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Horizontal Mergers and Exit in Declining Industries

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  • Darren Filson

    (Claremont Graduate University)

  • Bunchon Songsamphant

    (Claremont Graduate University)

Abstract

Previous work on exit in declining industries has neglected mergers. We examine a simple model that predicts which declining industries experience horizontal mergers. Mergers are more likely if 1) market concentration is high; 2) the inverse demand curve is steep at high levels of output and flat at low levels of output; and 3) the industry declines slowly early on and rapidly later on. The conditions that make mergers privately profitable also tend to make them socially optimal. We test the model using U.S. manufacturing industries that declined during 1975-1995 and find some empirical support.

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Paper provided by Claremont Colleges in its series Claremont Colleges Working Papers with number 2001-13.

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Handle: RePEc:clm:clmeco:2001-13

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Keywords: takeover; restructuring; consolidation; industry dynamics; failing industries;

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References

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  1. Darren Filson & Edward Keen & Eric Fruits & Thomas E. Borcherding, . "Market Power and Cartel Formation: Theory and an Empirical Test," Claremont Colleges Working Papers, Claremont Colleges 2000-31, Claremont Colleges.
  2. Ghemawat, Pankaj & Nalebuff, Barry, 1990. "The Devolution of Declining Industries," The Quarterly Journal of Economics, MIT Press, MIT Press, vol. 105(1), pages 167-86, February.
  3. April Mitchell Franco & Darren Filson, 2000. "Knowledge diffusion through employee mobility," Staff Report, Federal Reserve Bank of Minneapolis 272, Federal Reserve Bank of Minneapolis.
  4. King, Stephen P, 1998. "The Behaviour of Declining Industries," The Economic Record, The Economic Society of Australia, vol. 74(226), pages 217-30, September.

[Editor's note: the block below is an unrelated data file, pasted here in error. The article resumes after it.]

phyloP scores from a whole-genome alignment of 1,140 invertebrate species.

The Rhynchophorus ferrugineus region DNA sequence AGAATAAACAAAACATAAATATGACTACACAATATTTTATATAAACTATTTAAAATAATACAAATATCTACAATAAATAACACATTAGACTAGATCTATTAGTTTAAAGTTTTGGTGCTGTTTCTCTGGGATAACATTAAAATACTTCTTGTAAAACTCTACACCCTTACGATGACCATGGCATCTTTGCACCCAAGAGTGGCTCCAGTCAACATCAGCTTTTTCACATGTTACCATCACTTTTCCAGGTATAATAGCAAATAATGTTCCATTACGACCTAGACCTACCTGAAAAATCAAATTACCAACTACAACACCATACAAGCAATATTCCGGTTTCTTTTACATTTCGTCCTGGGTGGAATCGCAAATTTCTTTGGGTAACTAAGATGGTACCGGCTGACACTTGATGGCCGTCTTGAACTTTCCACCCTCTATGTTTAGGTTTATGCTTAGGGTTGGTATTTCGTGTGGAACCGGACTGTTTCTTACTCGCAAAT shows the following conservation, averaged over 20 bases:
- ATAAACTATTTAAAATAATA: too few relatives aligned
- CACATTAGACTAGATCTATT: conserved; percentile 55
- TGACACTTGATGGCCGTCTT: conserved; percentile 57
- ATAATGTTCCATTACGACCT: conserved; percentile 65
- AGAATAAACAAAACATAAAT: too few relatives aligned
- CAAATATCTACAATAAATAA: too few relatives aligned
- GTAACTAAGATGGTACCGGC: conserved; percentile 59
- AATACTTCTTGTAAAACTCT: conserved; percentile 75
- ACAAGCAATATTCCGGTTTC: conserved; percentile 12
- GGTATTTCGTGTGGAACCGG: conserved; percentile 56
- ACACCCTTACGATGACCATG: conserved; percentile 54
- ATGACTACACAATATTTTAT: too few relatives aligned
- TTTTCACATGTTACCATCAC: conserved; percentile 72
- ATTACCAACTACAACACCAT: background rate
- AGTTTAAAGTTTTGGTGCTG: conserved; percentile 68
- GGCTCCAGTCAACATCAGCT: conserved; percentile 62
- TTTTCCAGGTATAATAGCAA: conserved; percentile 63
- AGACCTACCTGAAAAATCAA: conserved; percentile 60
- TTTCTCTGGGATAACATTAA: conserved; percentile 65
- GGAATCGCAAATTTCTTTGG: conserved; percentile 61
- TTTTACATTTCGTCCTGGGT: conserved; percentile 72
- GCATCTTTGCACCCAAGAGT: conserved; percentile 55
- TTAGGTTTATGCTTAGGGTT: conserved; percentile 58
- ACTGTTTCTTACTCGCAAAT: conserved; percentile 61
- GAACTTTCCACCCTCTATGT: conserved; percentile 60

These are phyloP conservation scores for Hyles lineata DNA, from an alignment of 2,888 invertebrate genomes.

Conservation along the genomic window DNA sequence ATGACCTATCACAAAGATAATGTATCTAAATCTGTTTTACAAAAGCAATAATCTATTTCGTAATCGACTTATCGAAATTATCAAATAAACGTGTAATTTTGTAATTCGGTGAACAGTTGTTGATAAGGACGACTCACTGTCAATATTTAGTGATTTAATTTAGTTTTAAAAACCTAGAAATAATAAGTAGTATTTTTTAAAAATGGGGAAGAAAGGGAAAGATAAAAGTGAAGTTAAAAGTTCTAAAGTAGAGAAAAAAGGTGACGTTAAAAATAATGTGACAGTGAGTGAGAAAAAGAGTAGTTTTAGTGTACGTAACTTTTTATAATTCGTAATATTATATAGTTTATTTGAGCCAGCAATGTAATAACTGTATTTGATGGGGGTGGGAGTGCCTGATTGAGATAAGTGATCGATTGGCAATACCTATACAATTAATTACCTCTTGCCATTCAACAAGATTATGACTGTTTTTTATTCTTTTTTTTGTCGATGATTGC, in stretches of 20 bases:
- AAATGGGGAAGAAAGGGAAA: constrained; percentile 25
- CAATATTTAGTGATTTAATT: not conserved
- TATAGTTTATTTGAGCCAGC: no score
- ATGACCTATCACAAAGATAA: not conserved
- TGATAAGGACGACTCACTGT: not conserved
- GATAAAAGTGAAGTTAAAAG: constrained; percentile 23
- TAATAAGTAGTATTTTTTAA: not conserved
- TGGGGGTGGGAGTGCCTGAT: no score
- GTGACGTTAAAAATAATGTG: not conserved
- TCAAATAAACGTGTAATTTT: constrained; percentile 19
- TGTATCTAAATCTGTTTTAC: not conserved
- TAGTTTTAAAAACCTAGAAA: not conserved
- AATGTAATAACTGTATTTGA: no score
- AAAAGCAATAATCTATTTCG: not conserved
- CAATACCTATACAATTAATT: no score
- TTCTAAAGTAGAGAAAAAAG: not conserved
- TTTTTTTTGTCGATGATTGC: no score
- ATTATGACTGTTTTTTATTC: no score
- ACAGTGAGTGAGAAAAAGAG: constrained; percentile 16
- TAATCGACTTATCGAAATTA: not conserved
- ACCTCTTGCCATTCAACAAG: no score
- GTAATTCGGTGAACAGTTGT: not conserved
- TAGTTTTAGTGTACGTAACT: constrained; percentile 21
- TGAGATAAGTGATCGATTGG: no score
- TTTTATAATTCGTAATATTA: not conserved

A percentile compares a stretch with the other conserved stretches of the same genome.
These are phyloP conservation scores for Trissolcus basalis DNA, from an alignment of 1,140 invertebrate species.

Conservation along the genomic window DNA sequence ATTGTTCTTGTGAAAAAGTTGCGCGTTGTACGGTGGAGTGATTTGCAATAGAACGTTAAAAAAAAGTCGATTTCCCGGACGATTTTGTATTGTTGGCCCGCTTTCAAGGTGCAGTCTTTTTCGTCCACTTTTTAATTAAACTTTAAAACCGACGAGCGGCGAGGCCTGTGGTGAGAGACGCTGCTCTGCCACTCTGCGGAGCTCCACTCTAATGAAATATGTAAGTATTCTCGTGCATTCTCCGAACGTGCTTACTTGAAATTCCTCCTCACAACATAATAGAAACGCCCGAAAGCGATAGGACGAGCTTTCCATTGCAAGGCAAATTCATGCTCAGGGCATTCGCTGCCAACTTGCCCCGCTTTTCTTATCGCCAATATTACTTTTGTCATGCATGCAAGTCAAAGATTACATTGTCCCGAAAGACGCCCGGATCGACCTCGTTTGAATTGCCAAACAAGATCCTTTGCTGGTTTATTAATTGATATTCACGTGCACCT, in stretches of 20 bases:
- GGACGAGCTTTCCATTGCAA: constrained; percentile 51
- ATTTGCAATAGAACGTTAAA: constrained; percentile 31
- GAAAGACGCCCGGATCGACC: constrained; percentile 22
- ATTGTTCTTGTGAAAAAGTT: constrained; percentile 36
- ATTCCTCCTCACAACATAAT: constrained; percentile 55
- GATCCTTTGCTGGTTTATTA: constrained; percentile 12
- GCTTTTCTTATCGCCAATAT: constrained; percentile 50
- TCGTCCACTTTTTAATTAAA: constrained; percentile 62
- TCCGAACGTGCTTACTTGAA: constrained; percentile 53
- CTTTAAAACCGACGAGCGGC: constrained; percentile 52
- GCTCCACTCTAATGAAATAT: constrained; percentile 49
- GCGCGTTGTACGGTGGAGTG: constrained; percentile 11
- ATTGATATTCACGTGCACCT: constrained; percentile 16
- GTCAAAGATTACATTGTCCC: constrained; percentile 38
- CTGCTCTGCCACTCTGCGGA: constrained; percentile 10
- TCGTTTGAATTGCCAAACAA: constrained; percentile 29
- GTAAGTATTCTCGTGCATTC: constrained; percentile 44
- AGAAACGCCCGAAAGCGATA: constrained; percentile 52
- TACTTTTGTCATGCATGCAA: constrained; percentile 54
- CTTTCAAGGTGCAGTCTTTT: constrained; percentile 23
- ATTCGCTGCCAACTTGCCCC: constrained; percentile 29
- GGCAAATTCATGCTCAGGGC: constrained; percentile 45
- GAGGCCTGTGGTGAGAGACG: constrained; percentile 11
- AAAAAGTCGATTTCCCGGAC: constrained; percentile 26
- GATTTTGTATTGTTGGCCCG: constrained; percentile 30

5. Eric J. Bartelsman & Wayne Gray, 1996. "The NBER Manufacturing Productivity Database," NBER Technical Working Papers 0205, National Bureau of Economic Research, Inc.
  6. Fudenberg, Drew & Tirole, Jean, 1986. "A Theory of Exit in Duopoly," Econometrica, Econometric Society, Econometric Society, vol. 54(4), pages 943-60, July.
  7. Darren Filson, . "Product and Process Innovations in the Life Cycle of an Industry," Claremont Colleges Working Papers, Claremont Colleges 2000-30, Claremont Colleges.
  8. Raymond Deneckere & Carl Davidson, 1985. "Incentives to Form Coalitions with Bertrand Competition," RAND Journal of Economics, The RAND Corporation, vol. 16(4), pages 473-486, Winter.
  9. Baden-Fuller, Charles W F, 1989. "Exit from Declining Industries and the Case of Steel Castings," Economic Journal, Royal Economic Society, Royal Economic Society, vol. 99(398), pages 949-61, December.
  10. Mary E. Deily, 1991. "Exit Strategies and Plant-Closing Decisions: The Case of Steel," RAND Journal of Economics, The RAND Corporation, vol. 22(2), pages 250-263, Summer.
  11. repec:fth:stanho:e-90-20 is not listed on IDEAS
  12. Dutz, Mark A., 1989. "Horizontal mergers in declining industries : Theory and evidence," International Journal of Industrial Organization, Elsevier, Elsevier, vol. 7(1), pages 11-33, March.
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Cited by:
  1. Mathias Erlei & Jens-Peter Springmann, 2006. "Small is Successful!?," TUC Working Papers in Economics 0005, Abteilung für Volkswirtschaftslehre, Technische Universität Clausthal (Department of Economics, Technical University Clausthal).
  2. Esteve-Perez, Silviano, 2005. "Exit with vertical product differentiation," International Journal of Industrial Organization, Elsevier, Elsevier, vol. 23(3-4), pages 227-247, April.
  3. Keith Hylton, 2011. "Brown Shoe Versus the Horizontal Merger Guidelines," Review of Industrial Organization, Springer, Springer, vol. 39(1), pages 95-106, August.

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